Wednesday, 29 February 2012

Crazy Cheap Training Treats

In my quest to find highly desirable but cheap training treats, I have tried many many things. I've tried making dough type training treats I've tried cutting up existing treats from the grocery stores, but so far the cheapest, highest yield and tastiest treat is cooked hot dogs! A pack of No Name hot dogs at the store costs just under $2, you can cut them any way you like, dry them or keep them raw, and it only takes about a half hour tops if you use the entire pack. They are also very very easy to make, great project to do with kids, just supervise them with the use of a knife. These are so easy I'm still able to make them with my left hand due to my broken collar bone.

Cut the hot dog lengthwise in half, than cut each half lengthwise again to create quarters. (If you're looking for larger treats just cut the hot dog in half, if you want smaller treats cut them lengthwise again).

Once cut into quarters cut down the hot dog, you can cut the slices as thick or thin as you like. If planning on drying them cut them larger than what you want since they will shrivel when cooked. If keeping them raw keep in mind thin slices tend to stick together.

Once all your hot dogs have been cut, spread a single layer of paper towel over a plate and sprinkle the pieces all over the plate. Try to spread them out as best ou can to avoid them sticking together.

Put them in the microwave for 3 minutes on high.

Once done the first 3 minutes, take them out, you can either stop here, they are crispy on the outside but still not totally dried out. If continuing, put a new sheet of paper towel down and try to move the pieces that were on the inside to the outside and put back in the microwave for another 3 minutes.

Allow to cool. If dried out completely these don't need to be refrigerated unless your planning on using them sparingly. With the rate I go through training treats these are gone in a few days.

Good luck with you training!

Monday, 27 February 2012

Tough Times Ahead

So I haven't been able to post within the last week and sadly won't have too many over the next couple of weeks. Last week right after the doggie expo I went skiing for the first time this year with a couple of friends, and just a couple of runs in I was slammed into by a kid and I fell and broke my right collar bone. So typing is slow since I can't move my shoulder very well but I'm figuring out how to manage things with my left hand. This last week has been touch on everyone, and especially Kobi. Scout my older dog sleeps most of the day so he's not to bothered by my decreased energy and attention. Kobi on the other hand is making it very clear that he wants to get going again. The first few days were the toughest. Our schedule was all off, I needed help walking the two dogs, it was clear I was in pain and I was napping a lot. Kobi started taking it out his frustration by resuming his barking at random sounds (all the time) and had started biting and pulling on his leash again, something he hasn't done since his first couple months home. For the first couple of days he also became more reactive to people and things out on walks again. It was like all our training had just totally disintegrated. Walking alone is enough of a challenge. My right arm is in a sling so i've been using the leash coupler for the two dogs to attach one end to kobi's gentle leader and the other end to one of the loops on my jeans. I've been putting the clicker in my right hand and feeding treats with my free left hand (since the leash is attached to my pants I don't have to worry about the leash). I've been lucky to have family and friends help me get Kobi out for some longer walks and out playing some games to try and tire him out. We managed to get to point pleasant yesterday to let Kobi run for a while, and it was obvious he needed it. I don't think I have ever seen him run so much and so fast! The next few weeks will still be a challenge getting back into a routine is helping to settle things back down, even if that routine is slower and tougher than usual. I did finally receive my copy of Control Unleashed in the mail so I've been reading that. I'm excited to start putting some of the training to practice once my shoulder heals a bit more. I'll post more about the book as I'm able to type more.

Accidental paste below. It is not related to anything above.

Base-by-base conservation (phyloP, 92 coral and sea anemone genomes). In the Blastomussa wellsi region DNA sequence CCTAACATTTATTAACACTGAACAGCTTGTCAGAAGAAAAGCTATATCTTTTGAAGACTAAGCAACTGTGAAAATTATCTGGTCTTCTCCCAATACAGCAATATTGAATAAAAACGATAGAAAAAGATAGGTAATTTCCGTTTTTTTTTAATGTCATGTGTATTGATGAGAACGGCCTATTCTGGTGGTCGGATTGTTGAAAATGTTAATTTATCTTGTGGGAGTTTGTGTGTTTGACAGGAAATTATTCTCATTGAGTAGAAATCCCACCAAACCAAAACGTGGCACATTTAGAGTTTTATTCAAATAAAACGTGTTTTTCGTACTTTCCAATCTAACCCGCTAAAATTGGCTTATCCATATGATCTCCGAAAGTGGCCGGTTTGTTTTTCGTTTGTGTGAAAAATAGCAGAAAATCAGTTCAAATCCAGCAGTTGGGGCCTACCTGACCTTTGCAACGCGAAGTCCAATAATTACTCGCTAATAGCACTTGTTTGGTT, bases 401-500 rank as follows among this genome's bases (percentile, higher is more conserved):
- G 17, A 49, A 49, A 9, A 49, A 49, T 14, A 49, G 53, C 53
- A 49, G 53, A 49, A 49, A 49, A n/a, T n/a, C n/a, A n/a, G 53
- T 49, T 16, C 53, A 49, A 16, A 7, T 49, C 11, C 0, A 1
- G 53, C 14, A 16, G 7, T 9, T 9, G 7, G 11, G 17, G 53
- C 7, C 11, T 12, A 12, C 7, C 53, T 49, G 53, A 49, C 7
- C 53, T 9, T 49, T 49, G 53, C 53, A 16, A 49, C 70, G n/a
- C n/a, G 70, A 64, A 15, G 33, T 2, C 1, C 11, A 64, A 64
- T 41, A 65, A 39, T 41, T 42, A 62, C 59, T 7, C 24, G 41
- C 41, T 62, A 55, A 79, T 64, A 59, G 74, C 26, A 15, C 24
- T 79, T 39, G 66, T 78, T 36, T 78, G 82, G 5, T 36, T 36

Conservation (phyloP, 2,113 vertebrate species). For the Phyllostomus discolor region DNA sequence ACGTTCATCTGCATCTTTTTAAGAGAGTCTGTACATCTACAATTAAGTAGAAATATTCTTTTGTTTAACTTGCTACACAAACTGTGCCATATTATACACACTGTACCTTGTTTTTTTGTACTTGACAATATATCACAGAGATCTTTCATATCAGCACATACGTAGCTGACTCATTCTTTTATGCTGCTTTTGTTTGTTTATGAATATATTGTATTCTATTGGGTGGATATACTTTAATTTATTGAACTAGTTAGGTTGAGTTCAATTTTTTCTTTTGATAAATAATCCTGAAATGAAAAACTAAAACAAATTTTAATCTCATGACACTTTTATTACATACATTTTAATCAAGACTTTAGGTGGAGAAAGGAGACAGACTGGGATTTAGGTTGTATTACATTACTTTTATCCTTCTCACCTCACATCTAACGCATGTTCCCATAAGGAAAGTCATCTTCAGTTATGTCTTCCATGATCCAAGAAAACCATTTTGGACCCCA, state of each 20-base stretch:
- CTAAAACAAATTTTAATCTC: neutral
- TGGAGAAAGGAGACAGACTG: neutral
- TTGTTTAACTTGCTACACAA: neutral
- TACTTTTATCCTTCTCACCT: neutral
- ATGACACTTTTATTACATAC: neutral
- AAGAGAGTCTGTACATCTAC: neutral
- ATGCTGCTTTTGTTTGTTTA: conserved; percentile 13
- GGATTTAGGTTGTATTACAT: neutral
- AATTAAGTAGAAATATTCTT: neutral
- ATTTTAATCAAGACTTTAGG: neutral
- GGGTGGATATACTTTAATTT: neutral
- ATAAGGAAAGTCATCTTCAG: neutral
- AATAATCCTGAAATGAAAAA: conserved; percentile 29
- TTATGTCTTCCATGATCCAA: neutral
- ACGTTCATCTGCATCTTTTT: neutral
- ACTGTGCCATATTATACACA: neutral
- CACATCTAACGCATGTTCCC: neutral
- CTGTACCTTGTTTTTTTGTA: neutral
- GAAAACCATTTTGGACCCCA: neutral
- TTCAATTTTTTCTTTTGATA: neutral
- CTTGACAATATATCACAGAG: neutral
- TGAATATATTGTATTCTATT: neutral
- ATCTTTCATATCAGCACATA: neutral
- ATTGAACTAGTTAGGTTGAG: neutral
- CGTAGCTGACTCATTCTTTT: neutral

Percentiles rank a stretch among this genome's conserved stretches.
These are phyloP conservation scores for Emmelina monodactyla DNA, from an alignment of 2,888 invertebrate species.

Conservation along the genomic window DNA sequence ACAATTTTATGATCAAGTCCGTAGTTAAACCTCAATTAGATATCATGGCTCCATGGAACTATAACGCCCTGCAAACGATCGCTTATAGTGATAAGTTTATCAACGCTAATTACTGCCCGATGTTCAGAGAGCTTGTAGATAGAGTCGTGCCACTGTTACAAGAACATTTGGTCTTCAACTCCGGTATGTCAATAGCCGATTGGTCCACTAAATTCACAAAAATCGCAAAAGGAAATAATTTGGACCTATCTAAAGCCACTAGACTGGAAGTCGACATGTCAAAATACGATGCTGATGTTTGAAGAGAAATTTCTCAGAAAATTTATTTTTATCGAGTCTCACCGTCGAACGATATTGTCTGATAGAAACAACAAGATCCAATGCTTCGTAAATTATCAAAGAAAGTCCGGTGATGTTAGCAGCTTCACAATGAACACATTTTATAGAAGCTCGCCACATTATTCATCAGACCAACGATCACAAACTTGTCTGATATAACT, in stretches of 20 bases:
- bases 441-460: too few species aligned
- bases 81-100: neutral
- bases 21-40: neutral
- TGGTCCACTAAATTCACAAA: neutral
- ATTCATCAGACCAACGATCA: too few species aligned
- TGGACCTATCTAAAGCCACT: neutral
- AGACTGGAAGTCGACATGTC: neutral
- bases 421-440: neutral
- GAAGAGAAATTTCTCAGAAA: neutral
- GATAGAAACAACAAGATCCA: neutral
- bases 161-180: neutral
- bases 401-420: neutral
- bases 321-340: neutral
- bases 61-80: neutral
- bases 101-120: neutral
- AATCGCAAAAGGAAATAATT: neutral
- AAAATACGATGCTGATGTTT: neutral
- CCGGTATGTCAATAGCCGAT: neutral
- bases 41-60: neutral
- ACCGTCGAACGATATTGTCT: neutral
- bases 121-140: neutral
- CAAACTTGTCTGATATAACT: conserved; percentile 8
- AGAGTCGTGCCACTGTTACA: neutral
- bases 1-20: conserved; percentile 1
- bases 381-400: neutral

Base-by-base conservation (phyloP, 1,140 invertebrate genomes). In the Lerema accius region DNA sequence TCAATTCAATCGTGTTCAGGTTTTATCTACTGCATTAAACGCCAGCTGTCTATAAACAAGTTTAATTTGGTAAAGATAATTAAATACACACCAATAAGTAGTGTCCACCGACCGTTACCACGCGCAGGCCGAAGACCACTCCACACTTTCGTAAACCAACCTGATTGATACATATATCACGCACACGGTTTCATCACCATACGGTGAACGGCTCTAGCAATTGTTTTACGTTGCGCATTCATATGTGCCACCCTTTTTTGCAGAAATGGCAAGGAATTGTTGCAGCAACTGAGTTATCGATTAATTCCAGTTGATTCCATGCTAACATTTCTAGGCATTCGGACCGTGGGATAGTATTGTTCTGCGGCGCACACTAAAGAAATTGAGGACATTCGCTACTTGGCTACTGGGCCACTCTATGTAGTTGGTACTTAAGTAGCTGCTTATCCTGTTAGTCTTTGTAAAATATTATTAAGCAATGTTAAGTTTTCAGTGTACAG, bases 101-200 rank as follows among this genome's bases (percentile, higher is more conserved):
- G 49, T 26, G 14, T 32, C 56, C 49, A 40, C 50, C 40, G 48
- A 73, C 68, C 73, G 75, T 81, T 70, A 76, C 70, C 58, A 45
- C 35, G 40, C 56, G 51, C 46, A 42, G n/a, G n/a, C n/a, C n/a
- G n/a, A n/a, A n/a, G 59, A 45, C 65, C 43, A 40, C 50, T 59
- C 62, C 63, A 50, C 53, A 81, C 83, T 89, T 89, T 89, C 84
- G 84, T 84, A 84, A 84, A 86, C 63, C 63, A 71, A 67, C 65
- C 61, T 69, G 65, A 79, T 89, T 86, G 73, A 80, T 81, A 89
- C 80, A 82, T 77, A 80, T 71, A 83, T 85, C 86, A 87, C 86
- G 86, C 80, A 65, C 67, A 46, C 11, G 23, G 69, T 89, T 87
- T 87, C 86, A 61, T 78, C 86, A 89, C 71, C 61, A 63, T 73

Monday, 20 February 2012

Traditional Training Vs. Positive Reinforcement Training

Photo courtesy of